This is a series of articles dealing with the British nobility beginning with William the Conqueror in 1066 and ending with Henry VIII circa 1530. The information within has been compiled from multiple resources and a bibliography will follow the completed work. Beginning with the Normans, the Plantagenets, the Lancasters, the Yorks, and then finally, the Tudors.
The Plantagenets – the name comes from the Personal Badge of Geoffrey, Count of Anjou. "Planta Genista," Latin, is a sprig of flowering broom.
Henry II: Acceded after the death of Stephen in 1154, Henry is widely considered one of the greatest Plantagenet kings. He greatly extended the authority of the Royal Courts by increasing the number of officially recognized offenses and pleas and allowing anyone to use the courts for civil actions ranging from land disputes to other civil problems. This had an effect of replacing “quirky” local laws with more widely accepted Common Law. Already holding lands in France, his lands in England increased his empire that remained intact well after his death.
Considered intellectually and physically superior to most, Henry is credited with limiting the Church’s power. He didn’t feel that clergy that committed crimes should get special dispensation, so in 1164, the Constitution of Claredon established that criminal clergy should be tried in Civil Court without Papal intervention. It was also during his reign that scholars exiled from Paris settled in Oxford and founded a university there. Through an on-again/of-again relationship with Thomas A Becket, Henry sought to limit the powers of the church and bring about reform. Becket particularly didn’t agree with the Constitution of Claredon. Either through a misunderstanding or an intentional order, Becket was killed on the high alter of Canterbury in 1170 by four of Henry’s knights.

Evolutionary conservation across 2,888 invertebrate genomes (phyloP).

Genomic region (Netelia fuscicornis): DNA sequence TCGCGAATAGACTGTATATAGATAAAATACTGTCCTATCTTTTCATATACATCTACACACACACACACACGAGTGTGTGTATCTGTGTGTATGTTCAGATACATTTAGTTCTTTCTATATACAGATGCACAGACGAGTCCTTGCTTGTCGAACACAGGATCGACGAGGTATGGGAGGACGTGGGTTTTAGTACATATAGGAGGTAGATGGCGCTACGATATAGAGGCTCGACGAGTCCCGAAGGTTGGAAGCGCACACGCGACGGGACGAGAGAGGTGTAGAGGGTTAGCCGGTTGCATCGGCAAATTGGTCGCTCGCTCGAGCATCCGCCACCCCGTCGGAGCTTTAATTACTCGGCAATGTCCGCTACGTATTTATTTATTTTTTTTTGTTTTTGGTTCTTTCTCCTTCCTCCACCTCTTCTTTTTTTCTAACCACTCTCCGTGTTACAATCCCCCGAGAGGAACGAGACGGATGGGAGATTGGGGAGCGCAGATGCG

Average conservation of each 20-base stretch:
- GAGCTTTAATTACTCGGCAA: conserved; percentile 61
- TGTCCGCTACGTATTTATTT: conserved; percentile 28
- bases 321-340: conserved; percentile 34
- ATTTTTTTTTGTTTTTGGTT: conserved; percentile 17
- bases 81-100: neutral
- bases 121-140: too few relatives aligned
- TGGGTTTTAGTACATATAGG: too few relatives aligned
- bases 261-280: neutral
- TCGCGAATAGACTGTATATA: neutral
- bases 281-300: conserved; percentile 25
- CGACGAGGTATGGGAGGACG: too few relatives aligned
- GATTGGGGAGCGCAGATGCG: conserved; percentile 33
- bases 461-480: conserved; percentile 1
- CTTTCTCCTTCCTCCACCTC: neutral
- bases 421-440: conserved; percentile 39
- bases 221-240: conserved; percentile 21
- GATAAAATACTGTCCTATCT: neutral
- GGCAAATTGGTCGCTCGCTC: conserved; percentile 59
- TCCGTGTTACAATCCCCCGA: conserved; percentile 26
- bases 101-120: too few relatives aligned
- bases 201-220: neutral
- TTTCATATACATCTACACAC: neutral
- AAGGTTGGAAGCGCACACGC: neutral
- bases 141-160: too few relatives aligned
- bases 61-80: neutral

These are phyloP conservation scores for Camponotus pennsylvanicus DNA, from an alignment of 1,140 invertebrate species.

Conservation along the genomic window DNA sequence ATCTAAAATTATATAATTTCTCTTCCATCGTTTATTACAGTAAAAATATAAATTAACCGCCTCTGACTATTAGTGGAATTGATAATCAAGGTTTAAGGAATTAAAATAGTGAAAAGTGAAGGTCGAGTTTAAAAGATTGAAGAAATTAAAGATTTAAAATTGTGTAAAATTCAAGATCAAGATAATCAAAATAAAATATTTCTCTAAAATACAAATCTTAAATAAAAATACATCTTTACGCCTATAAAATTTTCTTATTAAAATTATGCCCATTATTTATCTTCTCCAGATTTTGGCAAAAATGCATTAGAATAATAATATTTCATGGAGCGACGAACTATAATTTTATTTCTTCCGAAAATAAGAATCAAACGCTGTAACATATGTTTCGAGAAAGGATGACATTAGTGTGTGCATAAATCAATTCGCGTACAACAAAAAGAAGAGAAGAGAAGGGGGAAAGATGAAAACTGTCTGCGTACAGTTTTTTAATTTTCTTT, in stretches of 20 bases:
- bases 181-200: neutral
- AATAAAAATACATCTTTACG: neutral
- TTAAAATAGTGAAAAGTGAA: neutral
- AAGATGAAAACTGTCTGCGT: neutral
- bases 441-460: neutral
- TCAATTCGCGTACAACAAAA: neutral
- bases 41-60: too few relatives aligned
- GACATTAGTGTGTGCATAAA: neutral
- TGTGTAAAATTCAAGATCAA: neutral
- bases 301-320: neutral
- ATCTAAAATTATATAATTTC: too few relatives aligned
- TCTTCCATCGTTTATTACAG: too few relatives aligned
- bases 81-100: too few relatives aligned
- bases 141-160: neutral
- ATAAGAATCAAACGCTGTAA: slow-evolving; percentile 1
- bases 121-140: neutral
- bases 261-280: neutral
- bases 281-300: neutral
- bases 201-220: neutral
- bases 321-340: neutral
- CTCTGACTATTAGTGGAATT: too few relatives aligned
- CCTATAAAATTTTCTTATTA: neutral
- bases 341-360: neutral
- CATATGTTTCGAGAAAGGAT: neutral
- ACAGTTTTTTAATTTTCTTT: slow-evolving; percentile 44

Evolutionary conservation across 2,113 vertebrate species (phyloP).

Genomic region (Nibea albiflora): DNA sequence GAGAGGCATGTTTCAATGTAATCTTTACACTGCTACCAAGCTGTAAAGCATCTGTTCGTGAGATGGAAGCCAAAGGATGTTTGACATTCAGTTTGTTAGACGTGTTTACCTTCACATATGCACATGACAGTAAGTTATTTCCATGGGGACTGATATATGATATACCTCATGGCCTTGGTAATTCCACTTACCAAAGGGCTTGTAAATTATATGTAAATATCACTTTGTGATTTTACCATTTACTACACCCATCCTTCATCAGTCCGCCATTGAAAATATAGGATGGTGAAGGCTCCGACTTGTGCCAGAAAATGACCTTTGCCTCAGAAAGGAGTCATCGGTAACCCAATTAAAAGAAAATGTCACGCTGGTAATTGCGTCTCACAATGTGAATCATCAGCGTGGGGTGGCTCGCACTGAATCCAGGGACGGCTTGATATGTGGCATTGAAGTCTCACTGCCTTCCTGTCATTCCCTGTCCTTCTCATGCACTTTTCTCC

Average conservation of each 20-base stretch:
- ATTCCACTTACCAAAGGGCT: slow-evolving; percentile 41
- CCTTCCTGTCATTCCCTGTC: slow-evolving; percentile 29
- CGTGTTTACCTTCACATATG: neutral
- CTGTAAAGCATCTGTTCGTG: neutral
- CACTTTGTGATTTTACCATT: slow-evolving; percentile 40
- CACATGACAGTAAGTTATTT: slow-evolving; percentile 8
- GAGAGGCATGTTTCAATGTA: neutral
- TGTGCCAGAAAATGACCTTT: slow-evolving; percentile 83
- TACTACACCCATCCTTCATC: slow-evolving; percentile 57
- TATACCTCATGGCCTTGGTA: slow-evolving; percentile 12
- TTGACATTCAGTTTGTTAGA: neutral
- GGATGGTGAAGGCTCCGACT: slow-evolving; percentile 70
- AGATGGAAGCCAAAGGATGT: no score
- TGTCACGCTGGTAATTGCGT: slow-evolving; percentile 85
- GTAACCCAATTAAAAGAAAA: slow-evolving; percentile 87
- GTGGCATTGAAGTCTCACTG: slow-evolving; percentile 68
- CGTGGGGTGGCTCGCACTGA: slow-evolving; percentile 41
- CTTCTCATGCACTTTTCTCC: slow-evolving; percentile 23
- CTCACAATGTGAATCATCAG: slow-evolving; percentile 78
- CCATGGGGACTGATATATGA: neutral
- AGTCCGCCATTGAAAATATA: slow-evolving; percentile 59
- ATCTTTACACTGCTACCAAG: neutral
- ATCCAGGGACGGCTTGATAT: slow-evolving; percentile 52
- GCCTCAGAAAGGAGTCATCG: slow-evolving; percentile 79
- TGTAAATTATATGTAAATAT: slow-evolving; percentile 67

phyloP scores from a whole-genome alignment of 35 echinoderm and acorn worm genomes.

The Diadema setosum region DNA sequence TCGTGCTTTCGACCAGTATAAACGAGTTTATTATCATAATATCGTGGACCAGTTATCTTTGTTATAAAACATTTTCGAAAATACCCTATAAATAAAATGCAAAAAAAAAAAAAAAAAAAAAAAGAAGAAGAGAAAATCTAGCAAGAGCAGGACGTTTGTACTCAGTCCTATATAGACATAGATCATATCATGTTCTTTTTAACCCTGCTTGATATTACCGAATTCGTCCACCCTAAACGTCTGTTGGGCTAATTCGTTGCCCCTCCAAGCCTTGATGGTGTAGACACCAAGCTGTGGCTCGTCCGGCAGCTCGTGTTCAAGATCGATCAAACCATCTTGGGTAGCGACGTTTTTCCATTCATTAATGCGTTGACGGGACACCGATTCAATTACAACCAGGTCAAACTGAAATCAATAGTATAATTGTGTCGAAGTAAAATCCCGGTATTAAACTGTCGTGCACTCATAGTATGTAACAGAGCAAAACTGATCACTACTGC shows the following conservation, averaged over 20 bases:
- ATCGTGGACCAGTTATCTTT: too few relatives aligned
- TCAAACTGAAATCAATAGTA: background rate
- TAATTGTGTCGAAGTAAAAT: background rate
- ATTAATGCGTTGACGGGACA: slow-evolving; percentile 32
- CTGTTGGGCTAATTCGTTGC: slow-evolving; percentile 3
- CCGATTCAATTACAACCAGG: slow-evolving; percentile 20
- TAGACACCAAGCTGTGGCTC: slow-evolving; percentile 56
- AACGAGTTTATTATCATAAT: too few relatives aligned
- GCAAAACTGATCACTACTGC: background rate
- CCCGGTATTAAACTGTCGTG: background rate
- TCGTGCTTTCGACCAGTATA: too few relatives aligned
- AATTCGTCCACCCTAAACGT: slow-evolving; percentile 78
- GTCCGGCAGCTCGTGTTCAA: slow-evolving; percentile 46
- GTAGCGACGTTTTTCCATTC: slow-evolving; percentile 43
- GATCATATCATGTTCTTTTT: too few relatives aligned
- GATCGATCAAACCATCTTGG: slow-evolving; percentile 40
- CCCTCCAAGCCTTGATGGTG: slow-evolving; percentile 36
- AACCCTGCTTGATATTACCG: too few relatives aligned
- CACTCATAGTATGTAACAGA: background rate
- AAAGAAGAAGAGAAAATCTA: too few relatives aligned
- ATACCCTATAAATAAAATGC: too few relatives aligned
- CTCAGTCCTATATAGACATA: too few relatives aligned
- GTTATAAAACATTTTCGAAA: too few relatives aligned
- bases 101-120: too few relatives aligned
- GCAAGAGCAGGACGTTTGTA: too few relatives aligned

In 1171, Henry receives homage from the Irish Kings and is accepted as Lord of Ireland. In 1174/75, Henry fends off unsuccessful rebellions from his sons Henry, Richard, and Geoffrey. Henry dies in 1189 at Chinon Castle in France.